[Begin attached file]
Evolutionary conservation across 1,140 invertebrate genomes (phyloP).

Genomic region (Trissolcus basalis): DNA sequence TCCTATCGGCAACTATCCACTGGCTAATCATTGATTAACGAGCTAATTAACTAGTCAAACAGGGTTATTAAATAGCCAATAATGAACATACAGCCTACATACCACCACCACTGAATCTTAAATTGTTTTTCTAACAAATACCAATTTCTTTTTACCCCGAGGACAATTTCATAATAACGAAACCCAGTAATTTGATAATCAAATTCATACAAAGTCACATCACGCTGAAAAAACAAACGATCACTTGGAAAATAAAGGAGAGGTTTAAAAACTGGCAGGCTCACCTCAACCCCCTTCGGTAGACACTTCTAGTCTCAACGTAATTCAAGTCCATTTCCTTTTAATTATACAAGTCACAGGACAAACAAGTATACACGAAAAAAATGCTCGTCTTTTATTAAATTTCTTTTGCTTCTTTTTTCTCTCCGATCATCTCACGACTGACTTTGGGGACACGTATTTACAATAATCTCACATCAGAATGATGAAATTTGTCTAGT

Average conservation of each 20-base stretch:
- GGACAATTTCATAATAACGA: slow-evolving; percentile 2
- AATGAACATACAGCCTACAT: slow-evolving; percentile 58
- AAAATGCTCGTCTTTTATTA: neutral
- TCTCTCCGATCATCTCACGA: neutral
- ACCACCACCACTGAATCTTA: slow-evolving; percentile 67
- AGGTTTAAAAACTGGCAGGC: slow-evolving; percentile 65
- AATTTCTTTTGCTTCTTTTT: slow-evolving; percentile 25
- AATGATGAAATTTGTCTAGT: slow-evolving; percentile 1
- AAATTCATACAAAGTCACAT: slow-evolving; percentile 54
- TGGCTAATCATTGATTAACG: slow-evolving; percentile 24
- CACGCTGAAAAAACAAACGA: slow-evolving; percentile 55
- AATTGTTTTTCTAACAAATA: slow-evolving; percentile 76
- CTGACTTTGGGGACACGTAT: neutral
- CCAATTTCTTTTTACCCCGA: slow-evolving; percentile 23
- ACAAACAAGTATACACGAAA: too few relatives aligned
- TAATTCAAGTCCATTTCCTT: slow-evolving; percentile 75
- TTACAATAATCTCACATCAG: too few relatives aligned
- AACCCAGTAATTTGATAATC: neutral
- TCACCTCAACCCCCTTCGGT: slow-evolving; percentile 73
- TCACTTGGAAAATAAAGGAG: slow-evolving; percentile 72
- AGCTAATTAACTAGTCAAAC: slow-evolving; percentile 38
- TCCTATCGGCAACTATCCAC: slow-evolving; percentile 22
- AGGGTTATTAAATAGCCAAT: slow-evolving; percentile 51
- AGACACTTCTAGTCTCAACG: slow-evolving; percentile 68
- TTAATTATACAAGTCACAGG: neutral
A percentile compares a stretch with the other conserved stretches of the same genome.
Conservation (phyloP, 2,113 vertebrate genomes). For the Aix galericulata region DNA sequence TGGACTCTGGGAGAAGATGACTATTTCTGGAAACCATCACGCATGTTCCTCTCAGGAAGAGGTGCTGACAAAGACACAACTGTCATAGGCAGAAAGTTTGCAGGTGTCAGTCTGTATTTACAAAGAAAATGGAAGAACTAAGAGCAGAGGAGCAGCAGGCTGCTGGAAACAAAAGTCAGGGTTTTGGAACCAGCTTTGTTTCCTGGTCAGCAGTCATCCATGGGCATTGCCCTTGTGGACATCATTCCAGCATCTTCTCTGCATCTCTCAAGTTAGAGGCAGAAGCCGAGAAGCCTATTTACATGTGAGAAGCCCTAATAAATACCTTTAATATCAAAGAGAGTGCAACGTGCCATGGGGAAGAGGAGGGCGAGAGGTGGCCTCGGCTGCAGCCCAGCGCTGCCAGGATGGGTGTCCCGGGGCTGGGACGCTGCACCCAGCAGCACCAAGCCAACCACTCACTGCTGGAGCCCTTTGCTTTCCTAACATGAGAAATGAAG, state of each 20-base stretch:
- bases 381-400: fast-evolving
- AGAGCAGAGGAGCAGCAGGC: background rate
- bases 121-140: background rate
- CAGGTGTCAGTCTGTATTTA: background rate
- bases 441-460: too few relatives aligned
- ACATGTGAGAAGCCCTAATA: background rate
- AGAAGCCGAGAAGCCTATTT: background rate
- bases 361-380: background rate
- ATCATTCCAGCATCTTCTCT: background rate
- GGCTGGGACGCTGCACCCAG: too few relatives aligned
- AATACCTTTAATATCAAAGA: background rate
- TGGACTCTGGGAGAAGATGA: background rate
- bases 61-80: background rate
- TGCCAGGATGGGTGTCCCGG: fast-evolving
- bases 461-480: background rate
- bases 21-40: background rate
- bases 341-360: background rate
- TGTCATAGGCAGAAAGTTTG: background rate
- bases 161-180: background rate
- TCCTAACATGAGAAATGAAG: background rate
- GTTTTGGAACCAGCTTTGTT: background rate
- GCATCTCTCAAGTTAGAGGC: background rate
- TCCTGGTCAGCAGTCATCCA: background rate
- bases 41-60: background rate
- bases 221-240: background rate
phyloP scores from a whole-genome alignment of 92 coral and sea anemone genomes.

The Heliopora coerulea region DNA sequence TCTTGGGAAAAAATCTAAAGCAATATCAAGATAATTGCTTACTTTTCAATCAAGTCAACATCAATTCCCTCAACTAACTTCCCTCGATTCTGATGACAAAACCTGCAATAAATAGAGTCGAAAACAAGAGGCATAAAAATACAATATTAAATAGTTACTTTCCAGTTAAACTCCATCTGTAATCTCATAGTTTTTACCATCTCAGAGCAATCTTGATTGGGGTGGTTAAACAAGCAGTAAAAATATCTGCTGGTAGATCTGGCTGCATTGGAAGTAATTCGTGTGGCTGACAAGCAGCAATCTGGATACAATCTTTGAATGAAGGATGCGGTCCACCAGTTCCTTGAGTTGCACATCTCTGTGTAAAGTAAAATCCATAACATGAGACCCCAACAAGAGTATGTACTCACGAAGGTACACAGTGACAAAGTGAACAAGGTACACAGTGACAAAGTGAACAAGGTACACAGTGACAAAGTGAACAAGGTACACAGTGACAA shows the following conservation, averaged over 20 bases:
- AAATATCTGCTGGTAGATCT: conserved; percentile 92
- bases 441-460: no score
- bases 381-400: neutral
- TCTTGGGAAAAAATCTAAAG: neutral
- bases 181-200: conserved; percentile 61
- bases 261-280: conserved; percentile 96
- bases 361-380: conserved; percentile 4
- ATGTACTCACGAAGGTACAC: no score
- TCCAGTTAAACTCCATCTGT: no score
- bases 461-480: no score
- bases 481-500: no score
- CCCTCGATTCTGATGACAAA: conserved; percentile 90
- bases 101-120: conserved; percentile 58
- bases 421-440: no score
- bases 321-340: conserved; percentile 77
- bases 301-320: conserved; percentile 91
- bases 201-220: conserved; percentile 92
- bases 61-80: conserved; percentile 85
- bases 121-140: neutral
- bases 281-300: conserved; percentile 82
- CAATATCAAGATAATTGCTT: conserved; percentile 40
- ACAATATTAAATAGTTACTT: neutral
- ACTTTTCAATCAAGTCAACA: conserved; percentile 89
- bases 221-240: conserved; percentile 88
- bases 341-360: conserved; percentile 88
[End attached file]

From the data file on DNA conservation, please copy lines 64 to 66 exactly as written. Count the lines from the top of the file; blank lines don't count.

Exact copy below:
- bases 361-380: conserved; percentile 4
- ATGTACTCACGAAGGTACAC: no score
- TCCAGTTAAACTCCATCTGT: no score